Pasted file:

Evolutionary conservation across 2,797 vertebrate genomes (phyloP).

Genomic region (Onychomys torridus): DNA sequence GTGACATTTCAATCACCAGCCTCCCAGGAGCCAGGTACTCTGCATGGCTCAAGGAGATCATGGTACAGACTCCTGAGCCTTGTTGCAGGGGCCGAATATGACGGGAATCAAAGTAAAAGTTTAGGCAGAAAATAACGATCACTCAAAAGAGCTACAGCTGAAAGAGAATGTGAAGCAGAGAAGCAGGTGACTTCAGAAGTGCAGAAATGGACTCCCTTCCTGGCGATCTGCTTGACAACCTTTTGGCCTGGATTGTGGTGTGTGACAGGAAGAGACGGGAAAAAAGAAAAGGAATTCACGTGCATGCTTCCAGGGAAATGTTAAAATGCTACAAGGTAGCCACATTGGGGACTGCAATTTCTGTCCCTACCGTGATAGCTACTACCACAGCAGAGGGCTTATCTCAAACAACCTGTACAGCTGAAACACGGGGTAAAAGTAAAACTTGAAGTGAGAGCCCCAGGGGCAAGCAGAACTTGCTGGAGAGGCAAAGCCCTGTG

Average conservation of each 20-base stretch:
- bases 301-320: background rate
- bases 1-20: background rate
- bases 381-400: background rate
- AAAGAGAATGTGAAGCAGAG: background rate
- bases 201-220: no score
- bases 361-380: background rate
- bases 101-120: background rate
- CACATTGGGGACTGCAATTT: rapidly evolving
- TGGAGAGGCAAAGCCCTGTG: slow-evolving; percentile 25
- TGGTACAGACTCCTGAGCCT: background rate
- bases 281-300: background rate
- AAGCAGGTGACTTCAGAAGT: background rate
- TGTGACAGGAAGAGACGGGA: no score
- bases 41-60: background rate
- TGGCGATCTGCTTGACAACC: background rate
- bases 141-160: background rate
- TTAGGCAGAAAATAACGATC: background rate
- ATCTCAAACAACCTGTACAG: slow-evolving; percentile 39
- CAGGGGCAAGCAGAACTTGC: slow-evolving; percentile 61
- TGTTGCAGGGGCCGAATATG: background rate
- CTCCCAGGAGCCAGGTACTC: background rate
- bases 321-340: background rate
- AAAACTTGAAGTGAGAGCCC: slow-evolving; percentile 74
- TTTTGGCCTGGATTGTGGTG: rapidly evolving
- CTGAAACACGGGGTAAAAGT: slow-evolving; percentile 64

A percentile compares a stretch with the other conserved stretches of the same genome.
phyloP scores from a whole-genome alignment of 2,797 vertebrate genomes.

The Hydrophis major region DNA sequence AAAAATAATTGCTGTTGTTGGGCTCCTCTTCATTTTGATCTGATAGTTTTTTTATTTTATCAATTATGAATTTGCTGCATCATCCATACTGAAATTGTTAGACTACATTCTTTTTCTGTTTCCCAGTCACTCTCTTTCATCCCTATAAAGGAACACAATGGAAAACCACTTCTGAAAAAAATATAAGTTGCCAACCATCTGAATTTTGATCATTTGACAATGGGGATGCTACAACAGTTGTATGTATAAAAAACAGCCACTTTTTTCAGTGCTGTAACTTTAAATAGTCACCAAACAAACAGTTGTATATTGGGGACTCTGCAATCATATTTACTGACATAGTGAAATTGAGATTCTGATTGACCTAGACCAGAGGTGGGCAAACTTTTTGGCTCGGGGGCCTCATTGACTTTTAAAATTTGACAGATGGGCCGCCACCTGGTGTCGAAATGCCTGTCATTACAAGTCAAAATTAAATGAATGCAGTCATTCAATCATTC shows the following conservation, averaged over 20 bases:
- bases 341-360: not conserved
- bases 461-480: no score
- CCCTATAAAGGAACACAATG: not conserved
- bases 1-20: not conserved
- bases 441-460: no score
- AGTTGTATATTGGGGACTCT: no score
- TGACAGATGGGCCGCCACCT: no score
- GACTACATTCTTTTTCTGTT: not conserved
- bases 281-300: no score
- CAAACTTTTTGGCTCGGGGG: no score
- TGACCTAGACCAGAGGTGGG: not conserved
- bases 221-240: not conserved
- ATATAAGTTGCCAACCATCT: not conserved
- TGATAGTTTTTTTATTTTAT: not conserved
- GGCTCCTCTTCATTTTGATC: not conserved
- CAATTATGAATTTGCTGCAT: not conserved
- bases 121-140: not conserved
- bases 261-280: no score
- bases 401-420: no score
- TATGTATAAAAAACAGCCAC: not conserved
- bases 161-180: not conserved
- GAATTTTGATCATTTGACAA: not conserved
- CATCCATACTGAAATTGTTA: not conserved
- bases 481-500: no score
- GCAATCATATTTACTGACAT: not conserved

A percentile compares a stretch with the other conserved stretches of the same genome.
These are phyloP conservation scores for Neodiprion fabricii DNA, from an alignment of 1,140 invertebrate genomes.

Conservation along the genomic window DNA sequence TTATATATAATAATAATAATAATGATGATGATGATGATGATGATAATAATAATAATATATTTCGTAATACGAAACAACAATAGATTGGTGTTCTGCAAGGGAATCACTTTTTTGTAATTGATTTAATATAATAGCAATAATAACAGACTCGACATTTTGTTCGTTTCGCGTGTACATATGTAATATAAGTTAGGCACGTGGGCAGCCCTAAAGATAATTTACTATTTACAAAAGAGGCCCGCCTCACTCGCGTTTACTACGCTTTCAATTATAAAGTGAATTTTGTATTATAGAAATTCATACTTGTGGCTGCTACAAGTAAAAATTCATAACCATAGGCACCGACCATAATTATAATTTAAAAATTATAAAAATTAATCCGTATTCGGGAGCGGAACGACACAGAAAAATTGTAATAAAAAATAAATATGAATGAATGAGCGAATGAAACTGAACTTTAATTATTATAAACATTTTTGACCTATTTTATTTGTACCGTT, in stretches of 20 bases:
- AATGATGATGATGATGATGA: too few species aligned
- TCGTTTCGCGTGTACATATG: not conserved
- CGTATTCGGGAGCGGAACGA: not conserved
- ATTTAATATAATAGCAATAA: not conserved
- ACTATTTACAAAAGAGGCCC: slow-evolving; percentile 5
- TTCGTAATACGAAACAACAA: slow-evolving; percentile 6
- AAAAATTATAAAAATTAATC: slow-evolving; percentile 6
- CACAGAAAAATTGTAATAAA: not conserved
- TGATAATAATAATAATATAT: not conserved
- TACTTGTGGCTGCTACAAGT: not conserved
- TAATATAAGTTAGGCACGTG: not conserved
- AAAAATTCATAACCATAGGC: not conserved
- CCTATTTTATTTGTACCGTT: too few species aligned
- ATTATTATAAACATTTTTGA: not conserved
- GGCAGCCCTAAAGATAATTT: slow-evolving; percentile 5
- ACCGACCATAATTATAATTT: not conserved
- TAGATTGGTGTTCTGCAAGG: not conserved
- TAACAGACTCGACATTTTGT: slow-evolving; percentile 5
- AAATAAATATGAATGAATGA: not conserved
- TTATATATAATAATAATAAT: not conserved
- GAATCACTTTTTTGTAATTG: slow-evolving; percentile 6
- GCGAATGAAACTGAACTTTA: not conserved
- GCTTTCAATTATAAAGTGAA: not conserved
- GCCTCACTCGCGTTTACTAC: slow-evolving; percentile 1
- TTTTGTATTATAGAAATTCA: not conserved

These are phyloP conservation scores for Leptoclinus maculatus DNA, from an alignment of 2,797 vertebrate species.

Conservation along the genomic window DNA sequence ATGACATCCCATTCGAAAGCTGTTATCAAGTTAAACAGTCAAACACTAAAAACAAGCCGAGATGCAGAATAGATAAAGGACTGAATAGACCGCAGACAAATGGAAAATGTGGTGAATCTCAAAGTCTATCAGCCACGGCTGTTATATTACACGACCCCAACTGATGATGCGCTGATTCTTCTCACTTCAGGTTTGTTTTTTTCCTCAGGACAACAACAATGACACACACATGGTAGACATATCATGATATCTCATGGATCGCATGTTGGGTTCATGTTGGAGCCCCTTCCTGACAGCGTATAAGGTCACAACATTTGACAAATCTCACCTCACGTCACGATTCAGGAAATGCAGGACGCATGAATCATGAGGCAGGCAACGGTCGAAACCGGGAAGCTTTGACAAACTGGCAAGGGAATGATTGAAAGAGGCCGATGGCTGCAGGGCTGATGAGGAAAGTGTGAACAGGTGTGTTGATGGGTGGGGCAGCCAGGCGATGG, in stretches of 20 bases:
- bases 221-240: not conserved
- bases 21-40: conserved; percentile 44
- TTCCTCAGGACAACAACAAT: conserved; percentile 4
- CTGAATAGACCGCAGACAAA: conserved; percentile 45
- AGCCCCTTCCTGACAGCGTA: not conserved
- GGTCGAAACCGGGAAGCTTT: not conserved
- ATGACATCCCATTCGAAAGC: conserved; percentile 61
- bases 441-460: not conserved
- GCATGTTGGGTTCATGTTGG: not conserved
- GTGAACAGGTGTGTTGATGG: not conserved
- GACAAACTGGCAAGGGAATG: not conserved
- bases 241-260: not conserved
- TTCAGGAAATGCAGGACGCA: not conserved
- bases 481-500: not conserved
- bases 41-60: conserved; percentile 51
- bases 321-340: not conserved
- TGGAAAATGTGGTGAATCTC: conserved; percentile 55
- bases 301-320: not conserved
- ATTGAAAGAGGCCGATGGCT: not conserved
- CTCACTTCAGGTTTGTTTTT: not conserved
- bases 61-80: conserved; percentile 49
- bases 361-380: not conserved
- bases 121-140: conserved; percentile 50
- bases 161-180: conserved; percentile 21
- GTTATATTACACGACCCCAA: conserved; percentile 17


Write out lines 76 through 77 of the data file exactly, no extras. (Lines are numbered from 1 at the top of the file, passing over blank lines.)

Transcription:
- TAGATTGGTGTTCTGCAAGG: not conserved
- TAACAGACTCGACATTTTGT: slow-evolving; percentile 5